American Morning

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June 25th, 2010
11:00 AM ET

Building Up America: Floridians race to save Gulf wildlife

(CNN) – Florida's wildlife is part of what makes the state unique. With a disaster looming offshore, the animals' delicate way of life hangs in the balance. Fortunately, an army of volunteers is ready to help them. Our Tom Foreman has their story for today's "Building Up America" report. Watch Video


Filed under: Building Up America • Gulf Oil Spill
June 25th, 2010
10:00 AM ET

Tropical weather could worsen Gulf Coast woes


In this satellite image, oil spreads northeast from the leaking Deepwater Horizon well seen from NASA's Terra satellite on June 19, 2010.

(CNN) – Downtrodden Gulf Coast residents may soon have something besides the oil spill to worry about. But it's not really a "new" threat - it's what they fret about every summer: tropical weather.

There is a 70 percent chance that a weather system in the western Caribbean will better organize and form at least a tropical depression in the next 48 hours, the National Hurricane Center said Friday morning.

The tropical disturbance's rains have become more concentrated, surface air pressure is dropping and upper-level winds are becoming more conducive to storm development, said the hurricane center. An Air Force "hurricane hunter" plane is scheduled to head into the system Friday afternoon to determine if it has evolved into a tropical cyclone, with closed circulation around a center of low pressure.

Some forecasting models show that by early next week the system could head into the Gulf of Mexico, where it could disrupt the oil cleanup operations. Adm. Thad Allen, who's heading the federal cleanup operation, said on CNN's "American Morning" he'll have to redeploy people and equipment to safer areas 120 hours (five days) in advance of gale-force winds (at least 32 mph). Watch Video

Read more: Tropical weather could exacerbate Gulf Coast woes


Filed under: Gulf Oil Spill
June 25th, 2010
09:00 AM ET

Lawyer: MJ doc didn't give overdose

By Ted Rowlands, CNN

(CNN) – Michael Jackson's last physician, Dr. Conrad Murray, wasn't the one who gave the pop star a fatal overdose of propofol, according to Murray's attorney, hinting at the defense strategy in the involuntary manslaughter case against his client.

"The fact (of the way) that he died was a mystery a year ago, and still is," Houston attorney Ed Chernoff told CNN in an exclusive interview recently.

The Los Angeles County coroner ruled that Jackson's June 25, 2009, death was from an overdose of propofol, a powerful anesthesia used to put surgical patients to sleep. Watch Video


Filed under: Entertainment
June 25th, 2010
08:00 AM ET

Gulf coast fisherman commits suicide

(CNN) – As the Gulf of Mexico oil spill enters its 65th day, the confirmed suicide of an Alabama fisherman served as a reminder Thursday of how the effects of the disaster can be felt from the
national level to the neighborhood level. Watch Video


Filed under: Gulf Oil Spill
June 25th, 2010
07:00 AM ET

Pentagon brass 'stunned' by McChrystal remarks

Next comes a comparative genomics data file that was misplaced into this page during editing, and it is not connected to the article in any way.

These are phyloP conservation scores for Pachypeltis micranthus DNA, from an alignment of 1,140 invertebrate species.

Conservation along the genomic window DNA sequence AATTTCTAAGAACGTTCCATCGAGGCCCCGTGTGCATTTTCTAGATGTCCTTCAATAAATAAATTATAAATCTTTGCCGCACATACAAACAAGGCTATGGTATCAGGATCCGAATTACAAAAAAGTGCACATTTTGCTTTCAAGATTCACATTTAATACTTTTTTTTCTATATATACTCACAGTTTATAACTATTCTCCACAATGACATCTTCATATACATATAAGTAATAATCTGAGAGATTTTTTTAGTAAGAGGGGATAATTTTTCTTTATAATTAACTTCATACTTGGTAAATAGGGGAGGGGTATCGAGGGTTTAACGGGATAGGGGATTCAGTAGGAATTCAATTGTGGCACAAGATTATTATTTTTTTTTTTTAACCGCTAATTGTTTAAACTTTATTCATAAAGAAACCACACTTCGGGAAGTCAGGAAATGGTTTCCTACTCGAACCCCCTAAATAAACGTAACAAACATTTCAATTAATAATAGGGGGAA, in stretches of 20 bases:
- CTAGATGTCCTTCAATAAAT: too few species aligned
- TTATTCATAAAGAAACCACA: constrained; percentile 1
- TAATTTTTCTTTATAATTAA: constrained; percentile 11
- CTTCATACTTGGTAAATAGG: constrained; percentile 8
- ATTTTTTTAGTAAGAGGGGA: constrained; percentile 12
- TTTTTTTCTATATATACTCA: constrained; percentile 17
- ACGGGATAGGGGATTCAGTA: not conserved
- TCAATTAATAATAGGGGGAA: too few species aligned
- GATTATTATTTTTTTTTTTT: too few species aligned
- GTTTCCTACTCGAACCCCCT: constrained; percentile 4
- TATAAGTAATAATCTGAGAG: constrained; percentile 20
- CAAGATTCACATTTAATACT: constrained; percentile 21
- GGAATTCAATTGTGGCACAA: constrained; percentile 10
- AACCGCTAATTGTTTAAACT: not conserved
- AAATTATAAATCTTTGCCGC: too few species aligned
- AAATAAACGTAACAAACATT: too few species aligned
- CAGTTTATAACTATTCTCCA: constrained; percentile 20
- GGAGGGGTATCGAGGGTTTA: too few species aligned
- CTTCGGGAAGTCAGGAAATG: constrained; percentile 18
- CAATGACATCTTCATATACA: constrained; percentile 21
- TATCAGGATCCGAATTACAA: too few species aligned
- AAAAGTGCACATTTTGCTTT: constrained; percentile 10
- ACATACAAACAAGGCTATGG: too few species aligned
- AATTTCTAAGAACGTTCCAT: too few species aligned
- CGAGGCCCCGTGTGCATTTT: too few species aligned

(CNN) – "Stunned" and "sick" is how the top brass at the Pentagon are reacting to comments made by ousted General Stanley McChrystal and his aides. Those comments, published by Rolling Stone, brought about a change in command, but a new top U.S. commander in Afghanistan does not mean change in policy. Our Barbara Starr has the report. Watch Video


Filed under: Military
June 25th, 2010
05:49 AM ET

LIVE Blog: Chat with us during the show

Editor's Note: Welcome to American Morning's LIVE Blog where you can discuss the "most news in the morning" with us each week day. Join the live chat during the show by adding your comments below. It's your chance to share your thoughts on the day's headlines. You have a better chance of having your comment get past our moderators if you follow our rules: 1) Keep it brief 2) No writing in ALL CAPS 3) Use your real name (first name only is fine) 4) No links 5) Watch your language (that includes $#&*).

Costs associated with the Gulf oil disaster have gone up more than $300 million in less than a week, BP said Friday.

Costs associated with the Gulf oil disaster have gone up more than $300 million in less than a week, BP said Friday.

Tab for Gulf oil disaster tops $2.3 billion

(CNN) – Costs associated with the Gulf oil disaster have gone up more than $300 million in less than a week, BP said Friday.

"The cost of the response to date amounts to approximately $2.35 billion, including the cost of the spill response, containment, relief well drilling, grants to the Gulf states, claims paid and federal costs," a company statement said. BP put the tab at $2 billion on Monday.

The company previously agreed to set aside $20 billion in an escrow account for spill-related costs, a sum that does not cover fees and penalties that could be imposed by the federal government.

"To date, almost 74,000 claims have been filed and more than 39,000 payments have been made, totaling almost $126 million," the company said.

According to BP, approximately 37,000 personnel, more than 4,500 vessels and some 100 aircraft are involved in the response effort. Read more

Full coverage | LIVE: Undersea view Video

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Filed under: LIVE Blog • Top Stories